It almost seemed like fate that Benedetta de Mennato and Luca Nardi, both Italians from Naples who knew each other from high school, would end up together. After all, their grandmothers used to play as children during summer breaks in the Amalfi Coast. But while the two didn’t cross paths for many years after graduation, they eventually reconnected when they were both in their hometown for a party. “I was studying in Milan and he was working in London,” Benedetta explains. After exchanging numbers, Luca finally invited Benedetta over to his house with some friends over Easter of that year and the two quickly became inseparable.
After six years of dating the pair got engaged, and they both easily agreed that they wanted to get married in Naples. “I’m very attached to my family house and we decided it would be the perfect place,” she explains. “The most important thing is that we wanted to feel at home.” Of course, that was probably easy at her family home, which is also known as the Villa di Donato, a structure built in the 1700s by her ancestors, the Barons di Donato of Casteldonato.
With the wedding set for October 14 and the location settled, the bride then focused on finding her dream dress. “I looked for a while in Paris and Milan for the perfect dress but I never found ‘The One,’” Benedetta says. “My mom finally convinced me to design it myself and I’m happy I listened to her.” She found a seamstress in Naples and together they worked on the design over weekends. “I wanted my dress to be classic but special at the same time,” she says. “My mom’s best friend helped me find the best artist, Sarah Van Hoe, to hand paint my skirt. I was inspired by William Kilburn’s illustrations after I discovered his beautiful water color designs at the Victoria and Albert Museum in London. We decided that on the front it would look classic and on the back it would have this beautiful painted surprise.”
The day of the wedding kicked off with a ceremony in a church across from Villa di Donato, where olive trees surrounded the altar and small flowers inside vimini baskets decorated the aisle. Three musicians played the organ, guitar, and piano, and once they were declared husband and wife, Mr. and Mrs. Nardi were showered with rice and flower petals.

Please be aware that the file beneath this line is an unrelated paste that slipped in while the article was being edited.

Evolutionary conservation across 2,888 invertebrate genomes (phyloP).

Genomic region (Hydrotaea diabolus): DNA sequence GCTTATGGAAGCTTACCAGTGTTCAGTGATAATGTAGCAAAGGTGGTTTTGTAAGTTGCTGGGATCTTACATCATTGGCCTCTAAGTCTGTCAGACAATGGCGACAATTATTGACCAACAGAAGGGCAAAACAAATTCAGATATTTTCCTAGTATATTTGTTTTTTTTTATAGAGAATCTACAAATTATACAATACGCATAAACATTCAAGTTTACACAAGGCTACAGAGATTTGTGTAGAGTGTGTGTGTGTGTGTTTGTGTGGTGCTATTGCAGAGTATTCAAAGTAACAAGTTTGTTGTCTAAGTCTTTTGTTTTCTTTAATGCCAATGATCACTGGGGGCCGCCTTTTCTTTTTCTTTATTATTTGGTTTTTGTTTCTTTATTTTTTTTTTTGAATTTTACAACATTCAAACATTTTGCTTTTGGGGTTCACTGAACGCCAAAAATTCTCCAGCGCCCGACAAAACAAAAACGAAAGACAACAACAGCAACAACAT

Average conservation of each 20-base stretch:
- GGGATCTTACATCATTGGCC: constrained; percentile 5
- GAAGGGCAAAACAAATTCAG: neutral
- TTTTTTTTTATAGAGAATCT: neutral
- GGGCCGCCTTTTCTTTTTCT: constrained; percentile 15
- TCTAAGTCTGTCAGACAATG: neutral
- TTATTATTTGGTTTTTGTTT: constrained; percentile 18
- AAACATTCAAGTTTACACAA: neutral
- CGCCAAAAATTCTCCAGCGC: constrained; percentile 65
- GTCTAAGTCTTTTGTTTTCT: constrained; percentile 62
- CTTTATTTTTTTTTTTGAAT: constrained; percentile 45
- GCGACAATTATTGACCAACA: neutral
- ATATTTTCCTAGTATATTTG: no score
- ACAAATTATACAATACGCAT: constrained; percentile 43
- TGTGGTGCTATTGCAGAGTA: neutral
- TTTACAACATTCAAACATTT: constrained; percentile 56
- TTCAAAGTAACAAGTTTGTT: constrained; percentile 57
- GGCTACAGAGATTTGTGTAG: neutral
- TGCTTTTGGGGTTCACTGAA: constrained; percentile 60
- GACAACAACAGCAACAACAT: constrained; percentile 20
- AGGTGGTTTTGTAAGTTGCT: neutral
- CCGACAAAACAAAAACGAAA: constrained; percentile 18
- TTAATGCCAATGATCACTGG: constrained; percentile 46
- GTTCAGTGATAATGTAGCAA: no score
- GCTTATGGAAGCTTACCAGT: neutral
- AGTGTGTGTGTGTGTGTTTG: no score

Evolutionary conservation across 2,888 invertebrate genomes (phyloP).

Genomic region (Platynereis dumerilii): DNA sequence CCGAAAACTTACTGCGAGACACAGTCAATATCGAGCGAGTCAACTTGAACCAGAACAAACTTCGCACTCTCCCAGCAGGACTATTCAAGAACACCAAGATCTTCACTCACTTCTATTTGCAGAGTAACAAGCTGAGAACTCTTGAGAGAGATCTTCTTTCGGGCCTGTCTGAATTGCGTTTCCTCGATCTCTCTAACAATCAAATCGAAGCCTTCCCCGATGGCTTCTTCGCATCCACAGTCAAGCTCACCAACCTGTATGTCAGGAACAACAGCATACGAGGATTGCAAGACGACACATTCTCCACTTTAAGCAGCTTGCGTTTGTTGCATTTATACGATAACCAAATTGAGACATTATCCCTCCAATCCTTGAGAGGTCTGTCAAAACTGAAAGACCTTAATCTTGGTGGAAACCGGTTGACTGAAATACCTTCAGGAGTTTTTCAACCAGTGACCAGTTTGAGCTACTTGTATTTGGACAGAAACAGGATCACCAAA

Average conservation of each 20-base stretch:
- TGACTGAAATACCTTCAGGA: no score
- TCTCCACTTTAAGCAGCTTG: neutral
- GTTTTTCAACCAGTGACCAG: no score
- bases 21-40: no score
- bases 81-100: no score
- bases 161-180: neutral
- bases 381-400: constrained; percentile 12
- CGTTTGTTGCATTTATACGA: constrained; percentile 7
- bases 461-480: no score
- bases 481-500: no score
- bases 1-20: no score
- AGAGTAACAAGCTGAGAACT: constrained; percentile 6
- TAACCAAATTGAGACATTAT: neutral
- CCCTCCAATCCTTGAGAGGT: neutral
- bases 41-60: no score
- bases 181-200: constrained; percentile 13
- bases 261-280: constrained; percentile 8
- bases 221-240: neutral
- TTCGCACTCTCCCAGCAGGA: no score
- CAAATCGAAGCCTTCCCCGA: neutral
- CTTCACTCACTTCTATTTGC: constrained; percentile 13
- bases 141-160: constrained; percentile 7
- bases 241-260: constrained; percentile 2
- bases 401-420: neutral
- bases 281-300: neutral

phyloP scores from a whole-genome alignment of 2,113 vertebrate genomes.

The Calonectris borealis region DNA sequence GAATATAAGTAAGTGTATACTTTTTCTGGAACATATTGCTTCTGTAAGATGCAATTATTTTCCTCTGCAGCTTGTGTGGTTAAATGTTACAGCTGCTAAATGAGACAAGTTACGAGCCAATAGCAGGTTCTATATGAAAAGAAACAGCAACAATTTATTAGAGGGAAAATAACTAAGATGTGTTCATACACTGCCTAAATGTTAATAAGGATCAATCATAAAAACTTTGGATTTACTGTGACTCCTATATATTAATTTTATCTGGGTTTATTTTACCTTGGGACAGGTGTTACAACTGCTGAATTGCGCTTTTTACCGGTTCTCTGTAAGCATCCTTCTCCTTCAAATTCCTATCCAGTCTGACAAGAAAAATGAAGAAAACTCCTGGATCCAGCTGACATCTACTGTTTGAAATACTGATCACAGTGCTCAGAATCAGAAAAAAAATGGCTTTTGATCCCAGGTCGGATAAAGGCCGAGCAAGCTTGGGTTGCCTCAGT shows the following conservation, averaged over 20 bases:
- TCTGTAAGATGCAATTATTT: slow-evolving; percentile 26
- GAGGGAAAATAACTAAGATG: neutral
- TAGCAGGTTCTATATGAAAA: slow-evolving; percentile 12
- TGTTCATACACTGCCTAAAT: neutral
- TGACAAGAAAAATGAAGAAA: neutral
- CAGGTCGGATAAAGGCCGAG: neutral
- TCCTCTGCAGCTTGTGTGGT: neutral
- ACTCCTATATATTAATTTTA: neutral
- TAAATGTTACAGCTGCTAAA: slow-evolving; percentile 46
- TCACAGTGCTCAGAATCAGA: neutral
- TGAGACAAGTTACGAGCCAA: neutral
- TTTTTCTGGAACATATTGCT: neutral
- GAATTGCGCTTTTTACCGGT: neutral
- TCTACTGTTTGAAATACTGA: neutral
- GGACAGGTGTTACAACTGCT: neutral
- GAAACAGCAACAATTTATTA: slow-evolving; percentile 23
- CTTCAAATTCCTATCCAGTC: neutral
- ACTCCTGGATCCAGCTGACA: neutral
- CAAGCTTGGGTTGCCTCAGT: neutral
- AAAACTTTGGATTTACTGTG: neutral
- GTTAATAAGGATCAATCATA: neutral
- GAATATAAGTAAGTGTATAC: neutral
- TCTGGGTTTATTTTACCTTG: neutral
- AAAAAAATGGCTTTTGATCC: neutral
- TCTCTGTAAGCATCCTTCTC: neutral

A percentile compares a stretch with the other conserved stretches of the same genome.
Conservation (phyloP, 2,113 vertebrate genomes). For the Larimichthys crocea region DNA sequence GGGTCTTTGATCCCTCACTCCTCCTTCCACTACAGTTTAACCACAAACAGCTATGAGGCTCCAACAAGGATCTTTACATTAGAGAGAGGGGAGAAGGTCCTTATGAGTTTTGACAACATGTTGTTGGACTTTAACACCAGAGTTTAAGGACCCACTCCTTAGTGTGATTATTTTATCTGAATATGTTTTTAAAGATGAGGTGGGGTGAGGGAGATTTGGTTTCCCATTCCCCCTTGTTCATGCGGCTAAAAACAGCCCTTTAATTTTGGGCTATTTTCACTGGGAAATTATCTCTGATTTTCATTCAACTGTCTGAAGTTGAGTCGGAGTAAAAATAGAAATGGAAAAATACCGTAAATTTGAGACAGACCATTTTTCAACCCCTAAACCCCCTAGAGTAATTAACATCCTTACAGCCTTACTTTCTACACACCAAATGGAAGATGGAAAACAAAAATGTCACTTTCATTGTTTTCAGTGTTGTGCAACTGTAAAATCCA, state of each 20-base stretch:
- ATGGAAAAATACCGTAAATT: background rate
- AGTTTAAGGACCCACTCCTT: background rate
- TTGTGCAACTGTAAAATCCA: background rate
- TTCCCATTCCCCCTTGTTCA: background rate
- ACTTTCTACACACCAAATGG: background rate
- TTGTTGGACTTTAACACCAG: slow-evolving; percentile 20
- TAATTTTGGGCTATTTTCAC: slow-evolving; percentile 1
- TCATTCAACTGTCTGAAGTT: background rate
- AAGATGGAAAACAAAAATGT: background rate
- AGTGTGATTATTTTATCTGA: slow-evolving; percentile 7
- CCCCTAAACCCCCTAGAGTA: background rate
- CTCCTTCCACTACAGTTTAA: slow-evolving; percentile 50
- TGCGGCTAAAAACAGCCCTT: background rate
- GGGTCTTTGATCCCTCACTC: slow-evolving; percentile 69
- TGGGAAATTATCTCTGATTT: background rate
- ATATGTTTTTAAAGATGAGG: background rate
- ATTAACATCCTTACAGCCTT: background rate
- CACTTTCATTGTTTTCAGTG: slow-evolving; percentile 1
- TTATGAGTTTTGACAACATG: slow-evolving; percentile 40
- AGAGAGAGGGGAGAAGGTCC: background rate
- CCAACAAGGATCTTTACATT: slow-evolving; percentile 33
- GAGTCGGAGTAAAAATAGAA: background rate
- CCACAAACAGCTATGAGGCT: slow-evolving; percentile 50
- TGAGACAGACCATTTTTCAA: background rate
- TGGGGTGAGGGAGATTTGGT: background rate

From there, family and friends were ushered to the house, where an aperitivo and typical Neapolitan dishes awaited. “We had six buffets all with different kinds of food,” the bride adds. Then, the wedding’s 400 guests took a seat at the seven long tables all named after flowers and plants inside. Each table was illuminated with candles and bamboo chairs inside, while olive tree branches hung from above. “At the end of the dinner we moved to the court in front of the house, where we cut the cake,” Benedetta remembers. “The toast was given by my twin brother Antonio. I loved his letter to us.”
After taking their first dance to Norah Jones’s “Come Away With Me,” the couple and their guests went to another part of the house where a DJ played music until 4:30 a.m. For the late night revelery, Benedetta changed into a Slim Net dress made out of white paillettes.
Once the party was over, Luca surprised his new wife with an impromptu trip to Sorrento. “After all the guests left, he had a car take us to a secret place,” she says. A lovely beginning to the couple’s happily ever after.